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The Truth about Creating eLearning Content

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The Truth about Creating eLearning Content

“Choosing eLearning authoring tools is one of the most crucial decisions any training organization, project, or developer can make.”

 - Advanced Distributed Learning (adlnet.gov) - (2015)



 

Online learning isn’t a new idea. Every year new organizations look to reduce training costs, improve compliance, simplify tracking and enjoy the myriad of benefits offered by online learning and learning management systems.

There are, essentially, two sides to the elearning coin.  To successfully deploy an elearning initiative, it’s important to understand both sides. First, the training content must be created. In some cases, LMS content creation is enough. If there is no need to assign, track, control distribution, or otherwise manage your learning content you may only need software that helps you create online courses that you can then distribute to your staff.  The second side to the coin is Learning Management.  Let’s take a quick look at these two different, but related, applications.

 

What is an eLearning Content Authoring tool?

According to Trivantis, publisher of Lectora Inspire, “e-Learning authoring tools enable trainers to integrate an array of media to create professional, engaging and interactive training content. With an authoring tool, you can repurpose digitized elements or learning objects from an existing course for use in a new course.”  In simple terms, content authoring is a platform where you can create or arrange HTML Pages, video, audio, interactive media, quizzes, games and more depending on the features of the authoring tool.  Another important feature of most elearning content development tools is their ability to publish their courses to a standard format (SCORM) that can be used in most learning management systems.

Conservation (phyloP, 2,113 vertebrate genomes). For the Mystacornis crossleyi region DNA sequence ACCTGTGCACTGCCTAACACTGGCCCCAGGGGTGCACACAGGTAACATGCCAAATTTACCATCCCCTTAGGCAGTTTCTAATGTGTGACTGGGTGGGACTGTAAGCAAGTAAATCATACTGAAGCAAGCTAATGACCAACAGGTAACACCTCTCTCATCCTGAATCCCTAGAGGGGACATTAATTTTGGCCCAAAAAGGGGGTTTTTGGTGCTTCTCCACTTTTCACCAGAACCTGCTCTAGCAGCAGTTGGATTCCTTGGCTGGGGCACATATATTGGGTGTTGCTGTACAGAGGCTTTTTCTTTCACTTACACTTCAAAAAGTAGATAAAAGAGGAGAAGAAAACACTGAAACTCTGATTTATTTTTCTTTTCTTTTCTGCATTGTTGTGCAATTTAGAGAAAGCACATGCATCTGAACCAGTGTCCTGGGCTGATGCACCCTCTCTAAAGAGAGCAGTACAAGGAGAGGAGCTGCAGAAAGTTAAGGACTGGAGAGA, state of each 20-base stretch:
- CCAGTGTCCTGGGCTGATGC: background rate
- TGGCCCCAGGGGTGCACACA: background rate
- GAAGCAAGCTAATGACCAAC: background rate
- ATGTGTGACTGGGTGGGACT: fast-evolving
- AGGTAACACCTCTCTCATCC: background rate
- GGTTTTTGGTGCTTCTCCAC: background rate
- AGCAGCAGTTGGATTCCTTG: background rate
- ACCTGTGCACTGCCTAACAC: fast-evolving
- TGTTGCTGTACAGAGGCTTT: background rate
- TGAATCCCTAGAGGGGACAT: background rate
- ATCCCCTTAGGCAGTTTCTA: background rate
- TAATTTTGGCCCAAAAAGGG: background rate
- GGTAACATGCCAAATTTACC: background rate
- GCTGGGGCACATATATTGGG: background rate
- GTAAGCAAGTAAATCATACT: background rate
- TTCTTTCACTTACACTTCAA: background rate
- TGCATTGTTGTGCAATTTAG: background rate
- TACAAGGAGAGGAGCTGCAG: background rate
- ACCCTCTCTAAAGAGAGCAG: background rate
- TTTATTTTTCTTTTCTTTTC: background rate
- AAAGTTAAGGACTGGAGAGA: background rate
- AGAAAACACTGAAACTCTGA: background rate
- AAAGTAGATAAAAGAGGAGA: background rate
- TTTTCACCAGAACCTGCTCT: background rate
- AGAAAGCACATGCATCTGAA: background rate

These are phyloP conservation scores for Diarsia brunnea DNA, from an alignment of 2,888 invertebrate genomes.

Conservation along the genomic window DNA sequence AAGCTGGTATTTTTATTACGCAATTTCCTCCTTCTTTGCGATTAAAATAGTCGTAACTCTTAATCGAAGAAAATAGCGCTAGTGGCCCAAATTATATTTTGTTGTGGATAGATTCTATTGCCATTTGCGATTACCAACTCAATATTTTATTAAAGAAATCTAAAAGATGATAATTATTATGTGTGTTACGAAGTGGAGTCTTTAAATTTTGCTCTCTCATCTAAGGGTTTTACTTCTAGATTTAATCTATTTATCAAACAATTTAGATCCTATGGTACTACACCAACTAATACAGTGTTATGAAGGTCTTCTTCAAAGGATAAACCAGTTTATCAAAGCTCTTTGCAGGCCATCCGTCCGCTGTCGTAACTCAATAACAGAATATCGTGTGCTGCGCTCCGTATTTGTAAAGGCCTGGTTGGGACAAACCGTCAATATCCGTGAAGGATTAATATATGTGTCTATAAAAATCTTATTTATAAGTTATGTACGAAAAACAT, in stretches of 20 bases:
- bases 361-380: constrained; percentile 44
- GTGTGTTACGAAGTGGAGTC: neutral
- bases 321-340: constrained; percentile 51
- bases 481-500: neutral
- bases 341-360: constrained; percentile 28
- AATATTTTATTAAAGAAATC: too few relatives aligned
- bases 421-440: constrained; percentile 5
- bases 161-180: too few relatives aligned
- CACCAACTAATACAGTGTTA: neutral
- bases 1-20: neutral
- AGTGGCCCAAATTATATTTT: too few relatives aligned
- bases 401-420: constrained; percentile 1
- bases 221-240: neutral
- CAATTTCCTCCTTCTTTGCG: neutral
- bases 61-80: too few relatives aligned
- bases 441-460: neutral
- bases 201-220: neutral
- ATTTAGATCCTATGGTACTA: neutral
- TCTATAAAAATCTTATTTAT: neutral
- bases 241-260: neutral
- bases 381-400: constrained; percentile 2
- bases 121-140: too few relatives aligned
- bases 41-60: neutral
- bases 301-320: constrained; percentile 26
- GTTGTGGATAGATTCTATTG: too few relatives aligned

What is an LMS?

A learning management system (LMS) is a software application designed to catalog, store, assign, deliver, track, and report on training content utilization.  The key word here is “Management”. The audience can be employees, customers, sales channels, association members, students, or pretty much any other group of learners.  The managed training content can include instructor led training, all manner of online elearning, or a blended learning approach combining instructor led training with elearning.  Training can be assigned and monitored as specific learning elements, individual courses created with a course authoring tool, or learning paths consisting of many courses.
 

Best LMS + Best Content = Best Outcomes


Should Content Authoring be “Built-in” to my LMS?

There has been a trend recently,  particularly among first time LMS buyers, to want their course authoring software built-in to their LMS.  It’s easy to understand why.   It seems reasonable that a built-in authoring tool would save money and reduce the learning curve.  In truth, it isn't really that simple.

built-in utilities are nothing new in computer software.   Microsoft has been including some version of a paint tool since the earliest days of windows.  Many PCs come bundled with some sort of word processor or spreadsheet software.  And yet we still use photoshop and MS-Office or Google apps.  Why?  Because they just work better.  They offer functionality and portability that the built-in software simply doesn't.

 

So how does this apply to course authoring software?  Let's start with some important basics.